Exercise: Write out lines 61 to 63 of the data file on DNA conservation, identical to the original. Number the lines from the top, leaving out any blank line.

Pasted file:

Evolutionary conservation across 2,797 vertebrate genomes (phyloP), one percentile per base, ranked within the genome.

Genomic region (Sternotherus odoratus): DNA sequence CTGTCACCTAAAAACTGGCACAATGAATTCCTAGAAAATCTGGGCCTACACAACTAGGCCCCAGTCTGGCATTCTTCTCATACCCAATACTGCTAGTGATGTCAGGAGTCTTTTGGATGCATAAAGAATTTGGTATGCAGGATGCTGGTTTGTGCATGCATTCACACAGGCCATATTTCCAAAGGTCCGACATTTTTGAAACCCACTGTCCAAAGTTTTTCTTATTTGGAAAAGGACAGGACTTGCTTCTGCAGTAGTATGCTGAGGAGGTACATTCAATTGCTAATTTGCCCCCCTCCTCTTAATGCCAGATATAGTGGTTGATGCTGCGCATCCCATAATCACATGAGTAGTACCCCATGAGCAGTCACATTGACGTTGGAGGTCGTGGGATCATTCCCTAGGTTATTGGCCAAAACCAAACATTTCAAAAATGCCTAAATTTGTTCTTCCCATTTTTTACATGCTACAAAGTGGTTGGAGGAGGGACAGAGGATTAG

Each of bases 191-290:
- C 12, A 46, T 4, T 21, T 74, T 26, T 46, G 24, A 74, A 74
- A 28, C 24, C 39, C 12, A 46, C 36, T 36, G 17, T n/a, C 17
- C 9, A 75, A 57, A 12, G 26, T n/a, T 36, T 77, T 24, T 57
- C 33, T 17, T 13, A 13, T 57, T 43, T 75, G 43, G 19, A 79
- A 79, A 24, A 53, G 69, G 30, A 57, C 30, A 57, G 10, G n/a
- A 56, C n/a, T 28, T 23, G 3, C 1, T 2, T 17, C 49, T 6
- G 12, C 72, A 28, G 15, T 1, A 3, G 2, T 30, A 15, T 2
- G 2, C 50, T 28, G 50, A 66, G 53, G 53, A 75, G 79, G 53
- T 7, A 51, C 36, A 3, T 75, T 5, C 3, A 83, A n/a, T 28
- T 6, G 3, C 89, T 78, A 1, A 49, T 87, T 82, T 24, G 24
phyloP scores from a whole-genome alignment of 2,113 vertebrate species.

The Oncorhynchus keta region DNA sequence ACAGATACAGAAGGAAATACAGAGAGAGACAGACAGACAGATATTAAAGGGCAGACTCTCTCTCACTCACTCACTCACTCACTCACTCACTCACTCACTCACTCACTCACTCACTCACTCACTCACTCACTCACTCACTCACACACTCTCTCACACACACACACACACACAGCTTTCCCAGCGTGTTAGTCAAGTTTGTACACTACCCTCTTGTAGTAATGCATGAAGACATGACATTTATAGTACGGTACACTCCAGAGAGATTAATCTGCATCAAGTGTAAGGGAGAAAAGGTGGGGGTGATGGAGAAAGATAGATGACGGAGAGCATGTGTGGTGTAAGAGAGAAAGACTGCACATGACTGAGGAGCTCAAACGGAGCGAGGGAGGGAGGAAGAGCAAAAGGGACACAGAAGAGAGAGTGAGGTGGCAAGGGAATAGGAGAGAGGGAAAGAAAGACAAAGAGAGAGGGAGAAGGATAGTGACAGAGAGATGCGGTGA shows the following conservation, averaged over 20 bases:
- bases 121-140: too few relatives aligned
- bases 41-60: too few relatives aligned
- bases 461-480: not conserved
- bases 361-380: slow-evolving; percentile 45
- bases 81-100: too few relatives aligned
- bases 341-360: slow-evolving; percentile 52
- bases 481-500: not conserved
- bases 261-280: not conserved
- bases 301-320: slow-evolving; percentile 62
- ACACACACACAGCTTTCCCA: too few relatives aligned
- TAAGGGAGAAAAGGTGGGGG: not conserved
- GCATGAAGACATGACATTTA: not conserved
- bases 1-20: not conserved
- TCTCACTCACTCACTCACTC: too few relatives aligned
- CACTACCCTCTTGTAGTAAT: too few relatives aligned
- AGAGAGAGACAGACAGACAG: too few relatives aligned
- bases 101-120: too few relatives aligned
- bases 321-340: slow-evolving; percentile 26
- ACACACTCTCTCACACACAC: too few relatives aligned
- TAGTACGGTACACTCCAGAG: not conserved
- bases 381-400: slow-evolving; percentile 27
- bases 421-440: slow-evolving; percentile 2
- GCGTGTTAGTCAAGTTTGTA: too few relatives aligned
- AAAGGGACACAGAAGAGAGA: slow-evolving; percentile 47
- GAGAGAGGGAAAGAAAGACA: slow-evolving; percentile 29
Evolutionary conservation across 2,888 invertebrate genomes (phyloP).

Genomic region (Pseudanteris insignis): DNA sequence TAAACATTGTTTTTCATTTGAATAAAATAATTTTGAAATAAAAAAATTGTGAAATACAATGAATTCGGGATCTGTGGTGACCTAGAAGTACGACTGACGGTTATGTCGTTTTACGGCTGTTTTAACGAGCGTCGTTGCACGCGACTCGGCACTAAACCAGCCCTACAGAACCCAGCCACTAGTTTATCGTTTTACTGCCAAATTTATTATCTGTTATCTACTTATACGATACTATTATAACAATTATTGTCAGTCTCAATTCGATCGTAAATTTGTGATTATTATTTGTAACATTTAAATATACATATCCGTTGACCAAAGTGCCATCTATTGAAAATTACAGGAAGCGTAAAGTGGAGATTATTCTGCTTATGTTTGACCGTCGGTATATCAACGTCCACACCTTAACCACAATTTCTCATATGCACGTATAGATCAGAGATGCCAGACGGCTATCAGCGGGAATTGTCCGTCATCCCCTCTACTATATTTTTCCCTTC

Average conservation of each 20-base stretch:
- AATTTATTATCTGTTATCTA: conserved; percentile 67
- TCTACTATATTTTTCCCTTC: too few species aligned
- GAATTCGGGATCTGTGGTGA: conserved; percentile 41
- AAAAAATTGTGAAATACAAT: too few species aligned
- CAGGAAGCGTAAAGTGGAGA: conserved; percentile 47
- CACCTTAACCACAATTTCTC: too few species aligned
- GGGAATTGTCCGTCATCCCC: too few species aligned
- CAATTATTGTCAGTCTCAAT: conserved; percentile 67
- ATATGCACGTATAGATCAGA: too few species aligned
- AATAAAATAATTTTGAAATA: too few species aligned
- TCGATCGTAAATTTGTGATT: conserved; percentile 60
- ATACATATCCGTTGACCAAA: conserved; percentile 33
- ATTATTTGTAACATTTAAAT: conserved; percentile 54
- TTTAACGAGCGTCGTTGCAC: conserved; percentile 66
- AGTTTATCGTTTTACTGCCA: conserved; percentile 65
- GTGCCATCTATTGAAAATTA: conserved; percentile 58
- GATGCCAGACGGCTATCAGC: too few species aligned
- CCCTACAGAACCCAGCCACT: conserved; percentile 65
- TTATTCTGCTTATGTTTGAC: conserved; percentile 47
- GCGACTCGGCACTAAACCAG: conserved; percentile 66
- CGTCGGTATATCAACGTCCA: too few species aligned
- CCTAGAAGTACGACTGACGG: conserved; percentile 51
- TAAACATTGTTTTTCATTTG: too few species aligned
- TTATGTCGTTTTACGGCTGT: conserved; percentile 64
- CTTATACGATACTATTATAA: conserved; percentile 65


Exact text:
- CCCTACAGAACCCAGCCACT: conserved; percentile 65
- TTATTCTGCTTATGTTTGAC: conserved; percentile 47
- GCGACTCGGCACTAAACCAG: conserved; percentile 66